Question What's the safe way of fixing a psu fan

Mar 14, 2021
I've been using my pc for about 4 years now, and while previously I haven't encountered any problems, in the past week my pc has done sepuku a total of 2 times. Both of the times I was in a game ( OW 1st, CS:GO 2nd) and I had been playing for about an hour. And while even now I'm not completely sure If it's my psu acting up, after both shutdowns ( they were instant) I couldnt power on my pc for about 4 minutes, so my psu is kinda sus.
And recently I've began noticing my psu's incredible loudness, even just after startup. (And the fan is b a r e l l y spinning)

So I got a few questions, could compressed air help at all? and I were to take it apart would I just die from the capacitors inside? or are there any troubleshooting tips that I could try out that might help.
And how fast the psu fan should spin at startup/idle compared to full load.

PSU is : Xilence (500w)
GPU is 1050 ti (that is overclocked to its max'es, though I cant check it cause msi afterburner is dead for some reason)
CPU : ryzen 3 1300x
2 RAM sticks @2133, 8gb each
1 120 mm case fan.
You have a low quality psu that is showing signs of dying. My advice is replace the psu for a good quality unit and dont use the pc until you have a new psu. Continuing to use that pc risks complete psu failure which could damage other components, every time you use it you are taking a risk.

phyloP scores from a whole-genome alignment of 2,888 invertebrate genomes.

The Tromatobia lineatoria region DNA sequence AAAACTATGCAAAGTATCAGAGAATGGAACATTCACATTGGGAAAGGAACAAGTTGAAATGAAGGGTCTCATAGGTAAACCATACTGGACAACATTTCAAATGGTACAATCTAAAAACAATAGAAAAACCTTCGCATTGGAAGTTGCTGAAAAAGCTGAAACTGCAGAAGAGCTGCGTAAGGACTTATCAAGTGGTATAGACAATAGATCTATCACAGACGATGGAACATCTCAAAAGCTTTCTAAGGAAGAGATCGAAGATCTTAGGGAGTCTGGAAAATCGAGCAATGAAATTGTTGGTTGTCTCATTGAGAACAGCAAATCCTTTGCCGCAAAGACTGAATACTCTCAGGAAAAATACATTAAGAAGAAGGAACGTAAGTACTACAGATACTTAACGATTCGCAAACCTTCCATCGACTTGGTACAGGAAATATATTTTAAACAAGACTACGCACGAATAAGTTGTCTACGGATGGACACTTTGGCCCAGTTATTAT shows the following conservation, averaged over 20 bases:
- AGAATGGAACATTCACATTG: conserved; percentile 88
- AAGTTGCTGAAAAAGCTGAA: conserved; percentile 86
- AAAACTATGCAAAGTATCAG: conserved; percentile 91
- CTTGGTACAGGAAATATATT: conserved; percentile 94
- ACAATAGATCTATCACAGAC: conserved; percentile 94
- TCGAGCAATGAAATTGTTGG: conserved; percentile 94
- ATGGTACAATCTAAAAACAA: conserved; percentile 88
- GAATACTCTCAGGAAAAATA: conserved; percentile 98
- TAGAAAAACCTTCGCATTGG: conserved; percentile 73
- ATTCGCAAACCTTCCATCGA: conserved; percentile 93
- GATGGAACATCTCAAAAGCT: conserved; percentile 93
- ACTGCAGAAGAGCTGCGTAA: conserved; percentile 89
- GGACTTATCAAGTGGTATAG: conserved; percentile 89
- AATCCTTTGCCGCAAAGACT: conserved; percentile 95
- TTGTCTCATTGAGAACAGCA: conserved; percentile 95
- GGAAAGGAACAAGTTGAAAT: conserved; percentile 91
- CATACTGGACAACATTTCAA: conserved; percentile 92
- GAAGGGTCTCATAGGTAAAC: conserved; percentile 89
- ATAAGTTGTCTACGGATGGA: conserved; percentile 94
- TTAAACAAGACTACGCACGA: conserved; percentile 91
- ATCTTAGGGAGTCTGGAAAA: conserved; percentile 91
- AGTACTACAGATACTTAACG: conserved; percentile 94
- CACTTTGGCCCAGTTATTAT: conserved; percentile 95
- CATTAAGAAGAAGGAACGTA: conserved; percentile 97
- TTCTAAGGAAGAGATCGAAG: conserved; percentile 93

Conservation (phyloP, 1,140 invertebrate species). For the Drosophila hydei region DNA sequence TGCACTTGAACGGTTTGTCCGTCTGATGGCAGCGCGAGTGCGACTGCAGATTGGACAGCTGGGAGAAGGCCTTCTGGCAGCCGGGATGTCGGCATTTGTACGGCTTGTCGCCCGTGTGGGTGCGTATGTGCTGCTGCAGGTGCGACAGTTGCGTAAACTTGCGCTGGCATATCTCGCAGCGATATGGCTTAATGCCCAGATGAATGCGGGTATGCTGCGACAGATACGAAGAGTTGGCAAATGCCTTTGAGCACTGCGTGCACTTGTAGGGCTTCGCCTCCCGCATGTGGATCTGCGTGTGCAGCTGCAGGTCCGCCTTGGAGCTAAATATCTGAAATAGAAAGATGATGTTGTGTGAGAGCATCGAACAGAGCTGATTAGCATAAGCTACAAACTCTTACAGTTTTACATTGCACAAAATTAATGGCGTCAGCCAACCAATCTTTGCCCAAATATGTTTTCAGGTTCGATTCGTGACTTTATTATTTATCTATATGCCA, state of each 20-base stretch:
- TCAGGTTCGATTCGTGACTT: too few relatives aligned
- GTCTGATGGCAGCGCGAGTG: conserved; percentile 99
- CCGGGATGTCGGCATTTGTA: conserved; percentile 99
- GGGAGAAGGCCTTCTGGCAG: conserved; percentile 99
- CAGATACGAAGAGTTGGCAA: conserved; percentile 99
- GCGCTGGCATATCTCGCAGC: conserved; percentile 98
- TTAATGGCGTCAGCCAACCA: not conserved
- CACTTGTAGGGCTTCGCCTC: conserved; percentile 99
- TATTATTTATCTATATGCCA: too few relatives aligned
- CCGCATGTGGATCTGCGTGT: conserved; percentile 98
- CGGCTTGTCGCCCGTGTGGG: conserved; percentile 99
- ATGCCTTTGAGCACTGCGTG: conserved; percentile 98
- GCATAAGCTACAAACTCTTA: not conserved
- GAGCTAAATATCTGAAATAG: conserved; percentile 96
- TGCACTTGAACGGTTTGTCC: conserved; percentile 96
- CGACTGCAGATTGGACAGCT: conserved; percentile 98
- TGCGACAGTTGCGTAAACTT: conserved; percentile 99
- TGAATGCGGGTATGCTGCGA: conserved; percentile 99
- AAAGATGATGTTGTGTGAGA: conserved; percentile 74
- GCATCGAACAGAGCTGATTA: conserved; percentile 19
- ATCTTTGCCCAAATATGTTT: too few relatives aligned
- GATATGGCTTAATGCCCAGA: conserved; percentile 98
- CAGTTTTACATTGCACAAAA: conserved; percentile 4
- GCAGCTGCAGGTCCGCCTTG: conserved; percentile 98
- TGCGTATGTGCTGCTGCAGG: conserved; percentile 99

The fan itself should be just an "industrial case fan" of whatever size and relatively easy to replace. I am not certain of an exact way to suggest your draining the caps that I would wish to share and be partly liable for....

I agree with the above post, mostly, but sometimes we have to work with what we have.


Compressed air might help if dust is the issue, otherwise it won't do much.

To replace it, from the looks any standard 120mm fan should work, but you probably will need a soldering iron to remove the old fan and solder in a new one. Even if the current fan does have a plug, it will likely need to be snipped off and soldered onto the new fan.
As for how to avoid shock, I am not really qualified to say much, but keeping one hand behind your back at all times can help eliminate the risk of current flowing across your body and heart.

Personally, I would just replace the entire PSU. Xilence units are not high quality, and given the current flaws and age, I would just replace it.


But the name kind of sounds like both excellence and silence, so it must be both right? :sneaky:

In all reality, a better unit would not be very expensive. You don't need very much wattage for your system.

Probably <50 pounds/euros
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